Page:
If you arrive by car, you’ll first want to find a parking space, which can be difficult in the summer. Once on foot, take a stroll around Friday Harbor to admire the simple wood-frame shop buildings, constructed in the early 20th century. At that time, Friday Harbor was thought of as the southernmost port in Alaska, and was a busy little harbor. Schooners and steamships hauled the island’s fruit, livestock, and lime (for cement) off to more populous markets. Today such pursuits have all ceased, but reminders of the island’s rural roots linger on, and these memories have fueled San Juan’s new breadwinner: tourism.
Whale-watching is one of the most popular summer activities in the San Juans, and no one should visit the islands at this time of year without going out to see the area’s orca whales. Before you head out, stop by The Whale Museum, 62 First St. N. (tel. 360/378-4710; www.whale-museum.org), where you can see whale skeletons and models of whales and learn all about the area’s pods of orcas (also known as killer whales). The museum is open daily from 10am to 5pm (June and Sept 9am-6pm); admission is $6 for adults, $5 for seniors, and $3 for students and children 5 to 18.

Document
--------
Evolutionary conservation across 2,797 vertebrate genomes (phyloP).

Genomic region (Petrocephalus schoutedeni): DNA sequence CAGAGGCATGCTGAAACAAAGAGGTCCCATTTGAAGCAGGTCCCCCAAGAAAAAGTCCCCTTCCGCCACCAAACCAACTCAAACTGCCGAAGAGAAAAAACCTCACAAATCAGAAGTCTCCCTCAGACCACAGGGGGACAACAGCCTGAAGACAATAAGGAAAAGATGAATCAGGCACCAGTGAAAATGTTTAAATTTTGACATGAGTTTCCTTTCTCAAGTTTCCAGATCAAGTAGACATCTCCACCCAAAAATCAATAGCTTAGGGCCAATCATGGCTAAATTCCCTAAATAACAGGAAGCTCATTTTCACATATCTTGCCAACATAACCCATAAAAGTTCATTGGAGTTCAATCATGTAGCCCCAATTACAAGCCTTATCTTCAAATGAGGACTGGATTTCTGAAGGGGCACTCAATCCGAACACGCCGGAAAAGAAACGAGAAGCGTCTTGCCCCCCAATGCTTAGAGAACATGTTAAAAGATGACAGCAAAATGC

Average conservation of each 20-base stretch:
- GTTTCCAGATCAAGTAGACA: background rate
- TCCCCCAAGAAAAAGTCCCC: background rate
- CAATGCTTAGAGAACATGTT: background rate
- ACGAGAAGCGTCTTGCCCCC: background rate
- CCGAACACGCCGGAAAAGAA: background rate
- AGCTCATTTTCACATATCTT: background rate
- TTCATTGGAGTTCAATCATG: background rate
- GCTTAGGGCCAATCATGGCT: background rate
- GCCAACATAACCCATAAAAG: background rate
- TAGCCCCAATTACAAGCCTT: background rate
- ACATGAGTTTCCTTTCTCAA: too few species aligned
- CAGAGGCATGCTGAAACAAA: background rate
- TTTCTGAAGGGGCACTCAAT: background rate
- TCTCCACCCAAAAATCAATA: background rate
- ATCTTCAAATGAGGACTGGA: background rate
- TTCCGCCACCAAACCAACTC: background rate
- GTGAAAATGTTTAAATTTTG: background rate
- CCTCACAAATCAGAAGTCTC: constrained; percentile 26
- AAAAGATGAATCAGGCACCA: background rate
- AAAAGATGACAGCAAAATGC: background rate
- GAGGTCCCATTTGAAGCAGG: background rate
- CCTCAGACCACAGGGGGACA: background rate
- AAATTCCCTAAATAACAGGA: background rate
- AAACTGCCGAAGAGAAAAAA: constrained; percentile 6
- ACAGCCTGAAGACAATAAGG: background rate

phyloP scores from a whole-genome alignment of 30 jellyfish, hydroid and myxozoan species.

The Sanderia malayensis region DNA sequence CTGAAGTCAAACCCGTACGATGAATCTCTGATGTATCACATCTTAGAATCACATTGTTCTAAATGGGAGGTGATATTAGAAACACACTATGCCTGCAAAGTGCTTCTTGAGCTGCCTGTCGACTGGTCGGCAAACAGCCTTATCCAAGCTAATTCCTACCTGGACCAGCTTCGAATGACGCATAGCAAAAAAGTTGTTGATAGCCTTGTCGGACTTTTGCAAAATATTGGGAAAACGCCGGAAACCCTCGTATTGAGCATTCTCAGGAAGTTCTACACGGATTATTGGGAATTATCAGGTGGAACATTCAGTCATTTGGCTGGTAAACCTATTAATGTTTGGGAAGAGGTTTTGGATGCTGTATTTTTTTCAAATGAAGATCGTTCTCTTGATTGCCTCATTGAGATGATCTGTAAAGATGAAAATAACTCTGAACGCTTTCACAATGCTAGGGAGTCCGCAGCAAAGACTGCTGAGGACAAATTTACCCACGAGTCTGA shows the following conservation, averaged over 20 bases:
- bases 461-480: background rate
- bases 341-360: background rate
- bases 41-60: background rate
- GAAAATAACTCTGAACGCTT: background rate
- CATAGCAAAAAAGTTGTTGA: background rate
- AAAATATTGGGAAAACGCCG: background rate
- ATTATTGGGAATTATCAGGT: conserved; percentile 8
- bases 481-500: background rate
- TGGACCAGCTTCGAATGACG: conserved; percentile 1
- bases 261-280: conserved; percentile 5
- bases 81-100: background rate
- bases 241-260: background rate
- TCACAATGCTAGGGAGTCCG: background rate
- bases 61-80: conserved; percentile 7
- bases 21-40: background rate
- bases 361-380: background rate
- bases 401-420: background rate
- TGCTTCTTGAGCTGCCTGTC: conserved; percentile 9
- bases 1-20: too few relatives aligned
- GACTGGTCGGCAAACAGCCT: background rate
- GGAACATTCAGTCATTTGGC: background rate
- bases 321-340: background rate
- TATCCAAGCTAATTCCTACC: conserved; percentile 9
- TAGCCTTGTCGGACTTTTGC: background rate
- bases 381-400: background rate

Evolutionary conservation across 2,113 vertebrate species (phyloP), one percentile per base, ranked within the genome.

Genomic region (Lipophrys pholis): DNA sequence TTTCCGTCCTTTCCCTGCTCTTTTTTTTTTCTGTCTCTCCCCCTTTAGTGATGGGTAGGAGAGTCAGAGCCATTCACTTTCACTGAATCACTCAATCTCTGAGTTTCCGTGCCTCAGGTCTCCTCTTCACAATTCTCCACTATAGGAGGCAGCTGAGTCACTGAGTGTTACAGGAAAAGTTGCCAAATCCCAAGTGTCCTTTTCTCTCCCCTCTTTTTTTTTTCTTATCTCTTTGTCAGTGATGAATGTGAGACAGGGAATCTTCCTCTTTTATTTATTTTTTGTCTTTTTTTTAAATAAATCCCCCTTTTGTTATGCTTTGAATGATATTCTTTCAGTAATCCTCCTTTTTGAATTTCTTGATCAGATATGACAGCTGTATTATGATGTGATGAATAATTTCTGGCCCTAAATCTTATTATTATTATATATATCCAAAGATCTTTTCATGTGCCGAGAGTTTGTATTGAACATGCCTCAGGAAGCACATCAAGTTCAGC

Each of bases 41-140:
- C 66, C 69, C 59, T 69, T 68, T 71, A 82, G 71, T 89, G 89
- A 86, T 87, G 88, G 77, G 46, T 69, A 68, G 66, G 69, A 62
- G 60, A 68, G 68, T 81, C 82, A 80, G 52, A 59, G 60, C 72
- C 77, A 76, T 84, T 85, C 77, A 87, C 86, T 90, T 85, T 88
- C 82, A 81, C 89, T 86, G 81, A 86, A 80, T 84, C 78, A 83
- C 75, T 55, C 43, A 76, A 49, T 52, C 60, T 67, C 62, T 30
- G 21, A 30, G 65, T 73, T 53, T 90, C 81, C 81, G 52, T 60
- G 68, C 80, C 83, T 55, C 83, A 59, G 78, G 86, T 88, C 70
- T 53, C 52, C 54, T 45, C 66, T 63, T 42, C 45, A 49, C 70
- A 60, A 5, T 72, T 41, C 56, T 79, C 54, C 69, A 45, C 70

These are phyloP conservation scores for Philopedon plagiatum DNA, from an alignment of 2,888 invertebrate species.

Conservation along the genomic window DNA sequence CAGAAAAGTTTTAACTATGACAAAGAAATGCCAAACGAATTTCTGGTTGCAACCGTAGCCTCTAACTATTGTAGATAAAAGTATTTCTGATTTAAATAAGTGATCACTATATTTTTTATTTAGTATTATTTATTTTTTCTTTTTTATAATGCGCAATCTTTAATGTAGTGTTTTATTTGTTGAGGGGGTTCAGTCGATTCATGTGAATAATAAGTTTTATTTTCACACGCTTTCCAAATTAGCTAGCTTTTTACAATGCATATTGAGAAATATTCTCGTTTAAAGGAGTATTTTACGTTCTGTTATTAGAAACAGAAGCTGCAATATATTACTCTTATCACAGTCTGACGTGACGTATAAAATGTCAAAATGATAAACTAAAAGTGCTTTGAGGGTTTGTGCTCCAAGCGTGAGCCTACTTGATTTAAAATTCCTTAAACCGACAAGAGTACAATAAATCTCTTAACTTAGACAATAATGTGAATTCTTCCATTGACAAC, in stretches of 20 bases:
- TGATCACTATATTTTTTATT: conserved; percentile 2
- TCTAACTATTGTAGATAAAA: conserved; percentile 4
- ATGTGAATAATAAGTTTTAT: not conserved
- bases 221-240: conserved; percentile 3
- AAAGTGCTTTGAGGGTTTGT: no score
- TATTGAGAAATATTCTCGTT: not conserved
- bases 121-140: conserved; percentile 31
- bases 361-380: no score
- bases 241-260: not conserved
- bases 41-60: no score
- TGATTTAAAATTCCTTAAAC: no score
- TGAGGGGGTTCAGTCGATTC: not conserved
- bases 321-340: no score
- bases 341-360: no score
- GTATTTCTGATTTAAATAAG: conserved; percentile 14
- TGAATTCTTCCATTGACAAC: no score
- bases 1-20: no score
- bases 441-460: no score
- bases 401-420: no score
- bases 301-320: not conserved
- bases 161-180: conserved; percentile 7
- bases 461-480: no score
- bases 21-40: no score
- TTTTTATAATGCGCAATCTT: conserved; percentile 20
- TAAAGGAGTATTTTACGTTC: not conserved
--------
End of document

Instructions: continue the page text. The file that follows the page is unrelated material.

If you’re interested in learning more about island history, stop by the San Juan Historical Museum, 441 Price St. (tel. 360/378-3949; www.sjmuseum.org), which is housed in an 1894 farmhouse and also includes several other historic buildings on its grounds. June to September the museum is open Tuesday through Thursday and Saturday and Sunday from noon to 3pm; October, April, and May the museum is open Saturday from noon to 3pm. Open by appointment in other months. Admission is $2 for adults, $1 for children ages 6 to 18, and free for children 5 and under.